But with a European market for menthols worth around U.S.$11 billion, the tobacco industry did not take this lying down. Companies had already spent many years, and millions of euros, lobbying against the ban.

“It was really crazy at that time,” recalled Pisinger. “I remember one of the Danish politicians working in Brussels said that on a scale from one to ten the lobby was 11.”

A key goal of Big Tobacco was to get menthols defined as vaguely as possible.

As early as 2007, Philip Morris International (PMI), one of the world’s largest tobacco companies, was already strategizing against the possibility that adding extra ingredients to cigarettes — such as menthol — would be banned.

An internal PMI report suggests that the company itself could “propose a ban on ‘characterizing flavors’ that are attractive to minors,” with menthol being exempt.

Five years later, the first publicly available draft of the Tobacco Products Directive used similar language. Official EU documents show that the paragraph dealing with flavors was one of the most amended in the entire law, with 18 requests from different members of the European Parliament to change or delete it.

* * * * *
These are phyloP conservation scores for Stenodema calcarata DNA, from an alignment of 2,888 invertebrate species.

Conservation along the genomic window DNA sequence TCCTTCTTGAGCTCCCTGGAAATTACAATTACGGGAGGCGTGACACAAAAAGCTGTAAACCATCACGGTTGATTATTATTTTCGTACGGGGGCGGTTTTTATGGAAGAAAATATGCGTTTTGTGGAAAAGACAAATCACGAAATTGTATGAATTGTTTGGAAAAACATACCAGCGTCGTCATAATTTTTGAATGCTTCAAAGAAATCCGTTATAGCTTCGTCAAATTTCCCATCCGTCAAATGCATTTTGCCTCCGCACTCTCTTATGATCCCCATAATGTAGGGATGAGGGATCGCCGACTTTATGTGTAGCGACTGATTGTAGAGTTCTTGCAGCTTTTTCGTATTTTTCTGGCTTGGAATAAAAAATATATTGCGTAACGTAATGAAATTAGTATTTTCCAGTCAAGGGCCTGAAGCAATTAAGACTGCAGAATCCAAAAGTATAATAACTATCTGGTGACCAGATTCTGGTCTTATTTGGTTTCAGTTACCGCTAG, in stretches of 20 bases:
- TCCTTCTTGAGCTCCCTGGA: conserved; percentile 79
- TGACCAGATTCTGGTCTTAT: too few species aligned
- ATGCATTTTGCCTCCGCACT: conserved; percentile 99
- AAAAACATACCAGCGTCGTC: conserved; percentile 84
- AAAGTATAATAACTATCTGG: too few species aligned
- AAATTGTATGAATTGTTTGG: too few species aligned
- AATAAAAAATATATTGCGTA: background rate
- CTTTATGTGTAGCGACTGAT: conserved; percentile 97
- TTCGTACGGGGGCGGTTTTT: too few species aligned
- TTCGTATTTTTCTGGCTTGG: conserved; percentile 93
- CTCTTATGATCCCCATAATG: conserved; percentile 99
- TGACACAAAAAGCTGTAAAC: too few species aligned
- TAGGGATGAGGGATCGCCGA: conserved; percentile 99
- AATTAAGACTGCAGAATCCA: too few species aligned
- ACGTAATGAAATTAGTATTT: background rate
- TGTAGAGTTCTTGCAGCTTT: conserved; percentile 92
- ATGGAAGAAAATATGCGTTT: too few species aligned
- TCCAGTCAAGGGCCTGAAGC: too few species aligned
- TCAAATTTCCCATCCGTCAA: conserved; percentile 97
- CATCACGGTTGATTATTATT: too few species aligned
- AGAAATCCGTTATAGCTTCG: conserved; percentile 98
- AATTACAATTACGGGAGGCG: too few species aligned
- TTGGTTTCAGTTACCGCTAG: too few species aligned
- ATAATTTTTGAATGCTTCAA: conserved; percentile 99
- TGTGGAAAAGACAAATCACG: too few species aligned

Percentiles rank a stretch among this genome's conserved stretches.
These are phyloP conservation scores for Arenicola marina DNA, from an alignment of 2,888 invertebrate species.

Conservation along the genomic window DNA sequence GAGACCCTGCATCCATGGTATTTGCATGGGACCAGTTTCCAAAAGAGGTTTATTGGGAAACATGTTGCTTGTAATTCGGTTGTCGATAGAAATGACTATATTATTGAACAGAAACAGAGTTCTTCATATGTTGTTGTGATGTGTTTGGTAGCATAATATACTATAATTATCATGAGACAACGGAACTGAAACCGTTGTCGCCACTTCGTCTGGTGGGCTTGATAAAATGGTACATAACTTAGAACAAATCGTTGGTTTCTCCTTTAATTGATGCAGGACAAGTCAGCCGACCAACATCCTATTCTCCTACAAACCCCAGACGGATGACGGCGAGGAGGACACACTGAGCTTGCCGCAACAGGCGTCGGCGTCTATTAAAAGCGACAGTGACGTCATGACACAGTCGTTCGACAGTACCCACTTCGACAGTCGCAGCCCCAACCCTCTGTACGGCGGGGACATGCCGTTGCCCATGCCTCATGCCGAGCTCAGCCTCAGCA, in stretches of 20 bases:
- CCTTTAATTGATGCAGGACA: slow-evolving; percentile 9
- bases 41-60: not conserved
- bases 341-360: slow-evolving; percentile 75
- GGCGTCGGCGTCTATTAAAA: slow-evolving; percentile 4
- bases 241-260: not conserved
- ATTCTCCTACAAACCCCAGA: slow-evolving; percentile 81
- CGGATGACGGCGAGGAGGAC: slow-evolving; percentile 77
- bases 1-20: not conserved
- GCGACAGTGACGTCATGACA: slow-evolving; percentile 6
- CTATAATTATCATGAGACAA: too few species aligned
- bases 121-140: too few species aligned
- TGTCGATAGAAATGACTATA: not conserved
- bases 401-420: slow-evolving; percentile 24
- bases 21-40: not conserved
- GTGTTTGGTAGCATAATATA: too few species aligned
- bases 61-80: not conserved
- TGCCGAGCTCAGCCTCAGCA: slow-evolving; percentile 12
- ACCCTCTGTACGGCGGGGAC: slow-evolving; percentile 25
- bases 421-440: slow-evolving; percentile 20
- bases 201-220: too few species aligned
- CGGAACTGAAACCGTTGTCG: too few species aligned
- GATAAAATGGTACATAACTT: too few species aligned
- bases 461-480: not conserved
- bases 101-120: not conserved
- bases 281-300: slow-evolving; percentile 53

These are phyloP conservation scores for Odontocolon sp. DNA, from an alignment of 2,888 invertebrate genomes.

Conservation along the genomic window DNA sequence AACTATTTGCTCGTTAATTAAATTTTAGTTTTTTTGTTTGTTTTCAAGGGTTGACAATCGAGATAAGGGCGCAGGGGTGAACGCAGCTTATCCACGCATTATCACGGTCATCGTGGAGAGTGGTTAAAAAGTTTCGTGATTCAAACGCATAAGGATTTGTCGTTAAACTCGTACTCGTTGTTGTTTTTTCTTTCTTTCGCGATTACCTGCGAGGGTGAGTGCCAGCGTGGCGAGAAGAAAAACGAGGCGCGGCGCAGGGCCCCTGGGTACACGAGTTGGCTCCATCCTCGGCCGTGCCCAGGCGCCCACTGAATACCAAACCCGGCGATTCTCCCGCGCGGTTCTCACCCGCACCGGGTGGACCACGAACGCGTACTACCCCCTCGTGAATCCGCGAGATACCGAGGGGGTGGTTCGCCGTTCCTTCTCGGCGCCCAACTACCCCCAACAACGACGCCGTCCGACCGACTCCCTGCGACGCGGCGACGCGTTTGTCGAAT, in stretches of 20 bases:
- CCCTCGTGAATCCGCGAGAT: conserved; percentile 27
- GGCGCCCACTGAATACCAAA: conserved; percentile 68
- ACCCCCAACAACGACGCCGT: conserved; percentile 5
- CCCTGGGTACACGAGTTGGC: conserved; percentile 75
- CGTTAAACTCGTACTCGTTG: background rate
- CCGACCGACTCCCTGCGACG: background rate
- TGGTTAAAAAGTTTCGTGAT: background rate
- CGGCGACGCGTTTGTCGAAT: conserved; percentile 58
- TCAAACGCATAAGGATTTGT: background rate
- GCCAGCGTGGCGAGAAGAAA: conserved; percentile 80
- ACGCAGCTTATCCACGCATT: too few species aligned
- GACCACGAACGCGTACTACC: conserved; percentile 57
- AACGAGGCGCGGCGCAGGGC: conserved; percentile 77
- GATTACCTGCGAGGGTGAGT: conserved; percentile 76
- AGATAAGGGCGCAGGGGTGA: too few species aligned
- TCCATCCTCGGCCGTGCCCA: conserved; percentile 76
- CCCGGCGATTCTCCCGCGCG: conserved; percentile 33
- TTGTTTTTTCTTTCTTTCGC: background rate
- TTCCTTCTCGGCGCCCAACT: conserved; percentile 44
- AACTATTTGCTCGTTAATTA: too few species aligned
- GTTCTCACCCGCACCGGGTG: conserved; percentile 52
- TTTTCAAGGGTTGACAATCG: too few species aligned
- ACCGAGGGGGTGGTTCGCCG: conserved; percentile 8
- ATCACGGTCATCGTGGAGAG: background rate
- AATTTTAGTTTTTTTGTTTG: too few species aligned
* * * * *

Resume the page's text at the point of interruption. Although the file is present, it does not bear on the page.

Tobacco control experts say it was obvious from the start that a ban on “characterizing flavor” would be difficult to enforce.

“The incomplete ban and potential ambiguity of the term ‘characterizing’ are inherent weaknesses” in the law, said Anca Toma Friedlander, director of Smoke Free Partnership, a coalition of NGOs that works on EU policy analysis and advocacy.

“It’s clear this move was not clean,” added Davoli, of the Mario Negri Institute. “By inserting the word ‘characterizing,’ the sad results are that producers are adding additives just under the level that could be used in a trial against them and deemed as characterizing.”

After the ban took effect last year, some companies decided to double down on new products like IQOS, a popular heated-tobacco device made by Philip Morris International that uses tobacco inserts that can still be mentholated. But JTI, which doesn’t have a strong market share for its heated-tobacco product, had more to lose.